Bloomgarden, Kermit

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BLOOMGARDEN, KERMIT (1904–1976), U.S. theatrical producer. Born in Brooklyn to Zemad and Annie Groden Bloomgarden, he graduated from New York University in 1926 as an accounting major and practiced as a certified public accountant for six years, when he met a Broadway producer at a dinner party who convinced him that "the theater was for me," Bloomgarden recalled. In 1935 Bloomgarden began a ten-year association with Herman Shumlin's production organization, and he was associated with the presentation of several successful plays by Lillian *Hellman, including The Children's Hour, The Little Foxes, and Watch on the Rhine. Later he produced other Hellman plays on his own. His first venture as a producer was Heavenly Express, starring John *Garfield, which gave him experience but no profits before it closed quickly in 1940. Following World War ii, Bloomgarden produced Deep Are the Roots, a powerful drama about racial conflict, and Hellman's Another Part of the Forest. Perhaps the best-known play he produced in that period, in 1949, was Arthur *Miller's Death of a Salesman, with a cast headed by Lee J. *Cobb. It is considered one of the greatest American plays of the 20th century, and it won the Tony and New York Drama Critics Circle awards as well as the Pulitzer Prize.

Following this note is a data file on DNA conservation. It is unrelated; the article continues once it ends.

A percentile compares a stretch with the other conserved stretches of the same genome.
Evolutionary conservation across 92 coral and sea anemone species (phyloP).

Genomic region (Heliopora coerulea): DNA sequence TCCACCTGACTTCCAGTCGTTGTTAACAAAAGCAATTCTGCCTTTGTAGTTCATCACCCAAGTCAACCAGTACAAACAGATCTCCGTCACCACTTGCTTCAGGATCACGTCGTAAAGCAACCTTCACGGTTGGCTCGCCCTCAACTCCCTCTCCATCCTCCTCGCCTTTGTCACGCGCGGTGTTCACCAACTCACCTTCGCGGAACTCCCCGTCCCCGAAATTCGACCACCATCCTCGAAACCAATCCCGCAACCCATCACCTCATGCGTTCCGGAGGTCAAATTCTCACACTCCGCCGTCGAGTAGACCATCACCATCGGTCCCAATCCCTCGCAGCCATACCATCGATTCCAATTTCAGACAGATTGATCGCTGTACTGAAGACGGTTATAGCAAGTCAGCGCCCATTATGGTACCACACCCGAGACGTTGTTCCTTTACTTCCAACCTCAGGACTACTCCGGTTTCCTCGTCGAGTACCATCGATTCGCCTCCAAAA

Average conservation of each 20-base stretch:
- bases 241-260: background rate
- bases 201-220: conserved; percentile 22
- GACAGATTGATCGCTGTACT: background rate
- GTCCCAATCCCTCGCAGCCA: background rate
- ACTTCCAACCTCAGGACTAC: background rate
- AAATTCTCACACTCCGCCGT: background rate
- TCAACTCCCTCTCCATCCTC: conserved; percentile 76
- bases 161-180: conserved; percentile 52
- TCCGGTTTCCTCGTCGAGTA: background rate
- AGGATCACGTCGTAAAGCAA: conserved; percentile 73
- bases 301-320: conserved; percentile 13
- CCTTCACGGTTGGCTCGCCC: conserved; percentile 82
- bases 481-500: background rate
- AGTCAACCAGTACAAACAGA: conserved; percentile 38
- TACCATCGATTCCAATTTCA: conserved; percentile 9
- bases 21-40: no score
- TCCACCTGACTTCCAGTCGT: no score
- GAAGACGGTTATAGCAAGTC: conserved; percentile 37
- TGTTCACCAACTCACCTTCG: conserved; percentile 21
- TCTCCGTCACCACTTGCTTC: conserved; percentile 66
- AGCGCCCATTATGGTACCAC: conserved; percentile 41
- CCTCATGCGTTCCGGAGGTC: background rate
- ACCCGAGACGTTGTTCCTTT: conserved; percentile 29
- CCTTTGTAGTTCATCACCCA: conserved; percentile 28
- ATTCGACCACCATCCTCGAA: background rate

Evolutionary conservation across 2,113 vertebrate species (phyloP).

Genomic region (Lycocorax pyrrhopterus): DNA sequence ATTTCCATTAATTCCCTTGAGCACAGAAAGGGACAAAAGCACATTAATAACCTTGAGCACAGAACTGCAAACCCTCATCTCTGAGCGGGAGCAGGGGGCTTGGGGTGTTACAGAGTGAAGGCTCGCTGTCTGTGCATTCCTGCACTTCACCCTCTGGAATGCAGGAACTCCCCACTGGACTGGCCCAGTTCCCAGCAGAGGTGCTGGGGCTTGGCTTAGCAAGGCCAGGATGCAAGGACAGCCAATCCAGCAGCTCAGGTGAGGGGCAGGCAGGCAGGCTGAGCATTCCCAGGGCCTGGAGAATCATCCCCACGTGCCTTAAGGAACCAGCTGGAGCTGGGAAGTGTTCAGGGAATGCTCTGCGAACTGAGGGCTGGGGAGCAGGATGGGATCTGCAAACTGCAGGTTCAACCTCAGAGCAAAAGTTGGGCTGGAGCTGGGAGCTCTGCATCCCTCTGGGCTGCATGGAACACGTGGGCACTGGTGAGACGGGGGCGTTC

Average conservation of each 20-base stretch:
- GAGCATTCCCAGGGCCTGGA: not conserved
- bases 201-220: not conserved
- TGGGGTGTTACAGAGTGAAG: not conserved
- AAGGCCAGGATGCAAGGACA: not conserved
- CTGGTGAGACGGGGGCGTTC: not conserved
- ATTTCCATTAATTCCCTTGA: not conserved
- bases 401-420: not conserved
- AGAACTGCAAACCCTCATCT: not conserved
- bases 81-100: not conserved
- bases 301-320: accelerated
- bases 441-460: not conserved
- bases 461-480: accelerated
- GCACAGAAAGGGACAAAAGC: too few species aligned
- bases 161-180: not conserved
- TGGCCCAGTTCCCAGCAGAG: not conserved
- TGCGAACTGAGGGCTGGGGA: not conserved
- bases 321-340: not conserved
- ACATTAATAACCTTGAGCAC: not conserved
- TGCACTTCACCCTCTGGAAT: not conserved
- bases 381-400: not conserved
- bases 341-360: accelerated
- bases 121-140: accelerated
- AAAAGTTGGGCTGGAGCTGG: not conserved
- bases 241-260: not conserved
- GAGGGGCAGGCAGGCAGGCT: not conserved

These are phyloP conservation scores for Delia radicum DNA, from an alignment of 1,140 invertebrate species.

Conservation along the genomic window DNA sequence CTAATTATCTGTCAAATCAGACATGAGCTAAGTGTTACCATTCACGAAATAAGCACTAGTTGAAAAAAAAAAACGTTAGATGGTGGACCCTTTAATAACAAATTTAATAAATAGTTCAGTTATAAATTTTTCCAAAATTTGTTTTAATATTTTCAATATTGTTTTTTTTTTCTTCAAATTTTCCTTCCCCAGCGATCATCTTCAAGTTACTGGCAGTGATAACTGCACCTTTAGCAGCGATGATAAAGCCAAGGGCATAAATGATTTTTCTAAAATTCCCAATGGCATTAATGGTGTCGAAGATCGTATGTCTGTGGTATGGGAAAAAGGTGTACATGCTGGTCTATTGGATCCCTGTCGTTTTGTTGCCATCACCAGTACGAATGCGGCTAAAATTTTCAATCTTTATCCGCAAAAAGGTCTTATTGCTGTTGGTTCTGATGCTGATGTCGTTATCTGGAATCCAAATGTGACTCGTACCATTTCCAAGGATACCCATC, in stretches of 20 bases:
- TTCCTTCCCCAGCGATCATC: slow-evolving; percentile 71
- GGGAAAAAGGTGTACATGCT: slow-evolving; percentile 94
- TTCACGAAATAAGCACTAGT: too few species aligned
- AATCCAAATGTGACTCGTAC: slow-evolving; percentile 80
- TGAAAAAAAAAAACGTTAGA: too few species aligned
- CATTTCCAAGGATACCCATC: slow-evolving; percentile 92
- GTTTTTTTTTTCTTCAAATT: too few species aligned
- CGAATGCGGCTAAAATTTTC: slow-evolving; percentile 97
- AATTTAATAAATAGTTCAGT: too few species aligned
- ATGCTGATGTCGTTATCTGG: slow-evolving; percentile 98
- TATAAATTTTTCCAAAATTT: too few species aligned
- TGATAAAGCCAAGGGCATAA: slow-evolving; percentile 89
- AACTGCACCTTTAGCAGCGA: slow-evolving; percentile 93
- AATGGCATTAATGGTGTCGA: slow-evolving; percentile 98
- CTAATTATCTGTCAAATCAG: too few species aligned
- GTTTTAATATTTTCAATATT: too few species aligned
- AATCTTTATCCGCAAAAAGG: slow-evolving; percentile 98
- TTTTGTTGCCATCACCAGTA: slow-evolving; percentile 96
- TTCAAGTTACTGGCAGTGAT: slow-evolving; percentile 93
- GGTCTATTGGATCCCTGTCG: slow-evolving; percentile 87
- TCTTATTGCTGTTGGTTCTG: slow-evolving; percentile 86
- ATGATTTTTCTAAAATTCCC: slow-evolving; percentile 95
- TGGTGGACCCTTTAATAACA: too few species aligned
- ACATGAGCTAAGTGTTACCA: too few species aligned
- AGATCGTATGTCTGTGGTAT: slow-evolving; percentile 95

He had failures as well as hits. But between September 1955 and the following May, Bloomgarden, alone or in association with others, presented four major productions: Hellman's adaptation of Jean Anouilh's The Lark, the musical The Most Happy Fella, Miller's A View From the Bridge, and The Diary of Anne Frank, based on a diary kept by a doomed Jewish girl in World War ii. Directed by Garson *Kanin, it ran for 717 performances, made a star out of Susan *Strasberg, and won the three major drama prizes of 1956: the Pulitzer, the Tony for best play, and the New York Drama Critics Circle award. The play, written by the husband and wife team of Albert *Hackett and Frances Goodrich went through eight drafts over several years before emerging on the stage. The playwrights visited Amsterdam to see the secret hideaway and conferred with Otto Frank, Anne's father. The work was based on Anne Frank: The Diary of a Young Girl, the best-selling book about the Dutch girl's wartime experience hiding from the Nazis. The play contains the pivotal line from the diary: "In spite of everything, I still believe that people are really good at heart."

In 1957 Bloomgarden produced Look Homeward, Angel, based on the novel by Thomas Wolfe, as well as Meredith Willson's Music Man, which won eight Tony awards and ran for 1,375 performances. Over the years his name preceded the credits of Hellman's Toys in the Attic, Miller's The Crucible, Stephen *Sondheim's Anyone Can Whistle, and Lanford Wilson's The Hot L Baltimore. He produced more than 30 plays on Broadway, including seven by Hellman and three by Miller. In 1974, after the amputation of his right leg because of arteriosclerosis, he returned to Broadway with Peter Shaffer's Equus.

[Stewart Kampel (2nd ed.)]

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Bloomgarden, Kermit

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